Sound Investing Principles

Many people who own a portfolio of shares closely follow the daily financial news to see how much they made (or “lost”) the day before. But it might be argued that those prices are really only important if you are about to sell your shares.

In practice with shares in particular, it’s easy to be distracted from the big picture by short-term noise – temporary market down turns and sensational media headlines.

A look back at history

Remember 2001? The ‘dot-com’ crash, September 11, Iraq war and threats of terrorism caused share markets to head down and they stayed that way until March 2003. Some investors bailed out into the security of cash and bonds, just as they did during the Global Financial Crisis of 2007–2009 and more recently with the Eurozone debt crisis. Secure, yes, but with low returns. Cash and bonds may provide psychological comfort in turbulent times but a change in strategy can destroy your ability to generate long-term wealth – not to mention achieving low returns when interest rates are at historical lows.

Putting your faith in just one asset class is also a danger. Some investors saw direct property investing as a secure strategy. Then the property boom came to an end and the resources boom took over. With resources now slowing down, some investors are wondering “what’s next?”

You just can’t time the market consistently

In turbulent times it may be tempting to change strategy to protect yourself from short-term losses. Unfortunately, being out of the market may mean missing out on the market recovery and subsequent gains.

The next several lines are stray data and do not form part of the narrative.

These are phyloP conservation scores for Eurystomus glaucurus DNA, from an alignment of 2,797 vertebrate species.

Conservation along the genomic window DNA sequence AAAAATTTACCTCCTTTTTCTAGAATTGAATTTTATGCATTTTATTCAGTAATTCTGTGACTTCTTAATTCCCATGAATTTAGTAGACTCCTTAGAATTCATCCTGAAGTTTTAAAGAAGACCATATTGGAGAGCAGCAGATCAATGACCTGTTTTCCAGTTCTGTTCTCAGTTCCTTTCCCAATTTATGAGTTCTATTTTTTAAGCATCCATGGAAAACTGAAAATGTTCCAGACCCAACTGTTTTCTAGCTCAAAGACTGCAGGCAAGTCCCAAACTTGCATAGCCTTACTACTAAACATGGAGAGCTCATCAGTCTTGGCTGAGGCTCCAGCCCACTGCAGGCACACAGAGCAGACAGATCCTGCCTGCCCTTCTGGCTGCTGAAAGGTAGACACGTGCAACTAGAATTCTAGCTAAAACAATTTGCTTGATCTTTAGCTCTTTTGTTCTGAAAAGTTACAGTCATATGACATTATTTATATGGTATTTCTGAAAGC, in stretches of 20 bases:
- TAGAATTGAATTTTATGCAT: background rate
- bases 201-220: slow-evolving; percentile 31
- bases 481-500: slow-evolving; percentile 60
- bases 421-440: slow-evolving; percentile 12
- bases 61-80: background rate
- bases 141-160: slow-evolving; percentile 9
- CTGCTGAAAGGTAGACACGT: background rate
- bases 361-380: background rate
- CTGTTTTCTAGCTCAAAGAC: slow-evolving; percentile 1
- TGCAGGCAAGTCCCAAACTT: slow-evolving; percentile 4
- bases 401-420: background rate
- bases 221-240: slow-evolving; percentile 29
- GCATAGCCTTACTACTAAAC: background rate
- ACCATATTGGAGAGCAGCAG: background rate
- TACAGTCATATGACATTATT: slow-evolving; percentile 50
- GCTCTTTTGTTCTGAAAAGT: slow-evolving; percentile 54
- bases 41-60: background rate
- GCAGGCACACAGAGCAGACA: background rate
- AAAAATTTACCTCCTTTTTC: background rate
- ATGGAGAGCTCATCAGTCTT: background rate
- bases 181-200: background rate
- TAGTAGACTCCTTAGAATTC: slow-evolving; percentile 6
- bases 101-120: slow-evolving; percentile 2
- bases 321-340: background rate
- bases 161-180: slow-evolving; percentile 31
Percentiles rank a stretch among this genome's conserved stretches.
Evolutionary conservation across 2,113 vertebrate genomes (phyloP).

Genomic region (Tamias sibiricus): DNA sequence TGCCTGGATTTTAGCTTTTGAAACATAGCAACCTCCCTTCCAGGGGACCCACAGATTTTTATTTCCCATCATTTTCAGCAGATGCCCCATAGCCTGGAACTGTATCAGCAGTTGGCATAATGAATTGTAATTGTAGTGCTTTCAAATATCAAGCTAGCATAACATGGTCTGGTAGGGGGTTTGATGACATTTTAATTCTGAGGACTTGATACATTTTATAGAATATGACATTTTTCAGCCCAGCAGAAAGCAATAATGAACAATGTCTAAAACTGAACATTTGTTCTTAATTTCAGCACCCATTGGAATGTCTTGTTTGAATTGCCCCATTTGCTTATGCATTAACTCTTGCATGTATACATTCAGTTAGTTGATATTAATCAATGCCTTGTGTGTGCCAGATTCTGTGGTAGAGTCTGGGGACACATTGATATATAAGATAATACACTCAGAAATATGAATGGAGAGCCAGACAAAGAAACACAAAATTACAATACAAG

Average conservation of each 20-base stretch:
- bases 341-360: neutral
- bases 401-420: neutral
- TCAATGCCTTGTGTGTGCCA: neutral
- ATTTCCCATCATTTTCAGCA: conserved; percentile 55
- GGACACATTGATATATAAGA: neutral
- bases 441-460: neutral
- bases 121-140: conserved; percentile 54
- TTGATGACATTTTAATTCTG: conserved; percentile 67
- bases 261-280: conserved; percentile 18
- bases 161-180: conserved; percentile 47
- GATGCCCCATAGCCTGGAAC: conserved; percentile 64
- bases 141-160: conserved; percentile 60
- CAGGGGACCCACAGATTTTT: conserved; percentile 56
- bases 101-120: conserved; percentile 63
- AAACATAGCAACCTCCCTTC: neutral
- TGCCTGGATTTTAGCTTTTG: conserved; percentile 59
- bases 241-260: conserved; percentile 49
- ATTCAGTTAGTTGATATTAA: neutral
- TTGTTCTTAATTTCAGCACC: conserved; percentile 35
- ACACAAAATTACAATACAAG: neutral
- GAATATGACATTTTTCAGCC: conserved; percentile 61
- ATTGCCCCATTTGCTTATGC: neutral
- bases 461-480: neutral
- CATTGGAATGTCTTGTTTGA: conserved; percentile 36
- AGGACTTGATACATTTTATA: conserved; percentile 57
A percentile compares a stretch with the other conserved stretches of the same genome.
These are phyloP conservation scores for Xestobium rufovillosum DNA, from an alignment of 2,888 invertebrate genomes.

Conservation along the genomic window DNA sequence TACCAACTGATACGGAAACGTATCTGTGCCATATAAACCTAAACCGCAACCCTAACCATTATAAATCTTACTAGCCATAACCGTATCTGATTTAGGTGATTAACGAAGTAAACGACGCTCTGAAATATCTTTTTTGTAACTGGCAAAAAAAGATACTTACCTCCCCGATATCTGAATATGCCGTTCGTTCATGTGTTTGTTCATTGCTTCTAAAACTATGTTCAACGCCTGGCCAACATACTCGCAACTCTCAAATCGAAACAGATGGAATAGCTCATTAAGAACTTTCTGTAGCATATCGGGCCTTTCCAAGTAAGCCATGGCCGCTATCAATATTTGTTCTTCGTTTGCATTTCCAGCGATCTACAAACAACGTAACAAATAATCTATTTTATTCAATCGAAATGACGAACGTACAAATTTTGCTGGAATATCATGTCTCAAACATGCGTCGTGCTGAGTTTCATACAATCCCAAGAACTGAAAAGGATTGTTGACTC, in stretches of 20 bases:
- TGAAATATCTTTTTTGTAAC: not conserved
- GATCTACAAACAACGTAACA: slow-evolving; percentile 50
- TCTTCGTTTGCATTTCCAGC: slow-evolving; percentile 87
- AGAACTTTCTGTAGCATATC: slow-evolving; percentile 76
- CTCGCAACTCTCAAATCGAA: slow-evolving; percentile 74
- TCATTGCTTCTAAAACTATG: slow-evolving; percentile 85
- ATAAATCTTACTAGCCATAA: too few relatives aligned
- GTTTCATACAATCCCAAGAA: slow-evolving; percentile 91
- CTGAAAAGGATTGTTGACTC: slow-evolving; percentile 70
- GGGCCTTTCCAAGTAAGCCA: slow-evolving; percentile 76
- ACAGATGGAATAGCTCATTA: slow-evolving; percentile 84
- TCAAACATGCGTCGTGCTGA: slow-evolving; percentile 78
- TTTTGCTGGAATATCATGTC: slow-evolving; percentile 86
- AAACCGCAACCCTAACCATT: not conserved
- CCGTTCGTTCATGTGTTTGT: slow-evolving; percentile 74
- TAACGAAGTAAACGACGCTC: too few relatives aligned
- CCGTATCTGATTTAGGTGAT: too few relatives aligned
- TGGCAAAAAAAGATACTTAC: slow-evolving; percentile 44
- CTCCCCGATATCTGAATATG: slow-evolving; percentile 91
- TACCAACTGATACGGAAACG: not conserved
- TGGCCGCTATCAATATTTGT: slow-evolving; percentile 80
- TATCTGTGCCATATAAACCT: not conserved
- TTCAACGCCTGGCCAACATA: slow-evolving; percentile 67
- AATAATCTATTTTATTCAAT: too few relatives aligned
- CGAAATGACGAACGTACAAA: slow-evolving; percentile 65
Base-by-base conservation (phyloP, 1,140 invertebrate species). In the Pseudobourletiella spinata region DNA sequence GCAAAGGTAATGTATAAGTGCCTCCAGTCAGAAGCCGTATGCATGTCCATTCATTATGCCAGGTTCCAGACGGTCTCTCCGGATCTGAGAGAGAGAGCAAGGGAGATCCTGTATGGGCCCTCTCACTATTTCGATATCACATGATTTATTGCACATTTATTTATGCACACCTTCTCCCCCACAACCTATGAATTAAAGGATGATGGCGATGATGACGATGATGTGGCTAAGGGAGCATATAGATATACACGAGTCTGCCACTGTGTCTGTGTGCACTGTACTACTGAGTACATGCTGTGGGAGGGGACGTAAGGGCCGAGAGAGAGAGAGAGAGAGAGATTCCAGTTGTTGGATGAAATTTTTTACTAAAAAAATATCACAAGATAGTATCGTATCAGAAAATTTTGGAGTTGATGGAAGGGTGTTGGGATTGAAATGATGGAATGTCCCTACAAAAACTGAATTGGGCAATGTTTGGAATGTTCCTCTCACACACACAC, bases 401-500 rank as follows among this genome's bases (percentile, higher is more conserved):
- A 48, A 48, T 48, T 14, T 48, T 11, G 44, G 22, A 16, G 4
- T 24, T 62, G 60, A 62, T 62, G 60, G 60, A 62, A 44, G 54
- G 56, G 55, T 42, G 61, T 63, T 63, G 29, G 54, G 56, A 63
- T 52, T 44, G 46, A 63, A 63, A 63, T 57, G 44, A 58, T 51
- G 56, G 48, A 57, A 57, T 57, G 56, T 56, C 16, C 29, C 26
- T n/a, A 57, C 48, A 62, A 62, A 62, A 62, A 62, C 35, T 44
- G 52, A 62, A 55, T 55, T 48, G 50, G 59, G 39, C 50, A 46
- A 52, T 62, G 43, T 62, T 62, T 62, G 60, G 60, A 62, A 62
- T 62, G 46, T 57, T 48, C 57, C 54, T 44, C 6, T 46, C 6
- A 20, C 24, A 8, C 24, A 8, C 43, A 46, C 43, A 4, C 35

Share prices are driven by supply and demand. Good economic or company news attracts buyers who push prices up. Conversely when the news is bad, prices fall. The major traders of shares are fund managers, banks, superannuation funds and other large institutions. They focus on the future and try to predict where share prices are heading – and as we all know, predicting the future is impossible.

Over the long term the trend is definitely up but knowing when is not easy. In theory, you should buy in the troughs and sell at the peaks - but only hindsight gives you that option.

Timing the market is difficult. You just can’t pick the turning points. A better strategy is to stay invested to benefit from the upward surges. Share markets usually reward the patient investor.

Back to the future

Another wealth damaging strategy is to switch to an asset class that is currently performing well. This often means investors are buying at close to the top of the market. The best wealth creation plan is to:

  1. Assess your goals,
  2. Set a strategy,
  3. Invest according to the strategy,
  4. Stick to the strategy, and
  5. Review periodically to ensure your goals haven’t changed and your investments still suit your strategy.

Setting up a long-term strategy is one of the many ways a licensed financial adviser can assist you in order to benefit from the market over time.

Contact us so we can show you how you can absolutely minimise the risks of investing in the share market.  http://www.mapletreewealth.com.au/contact/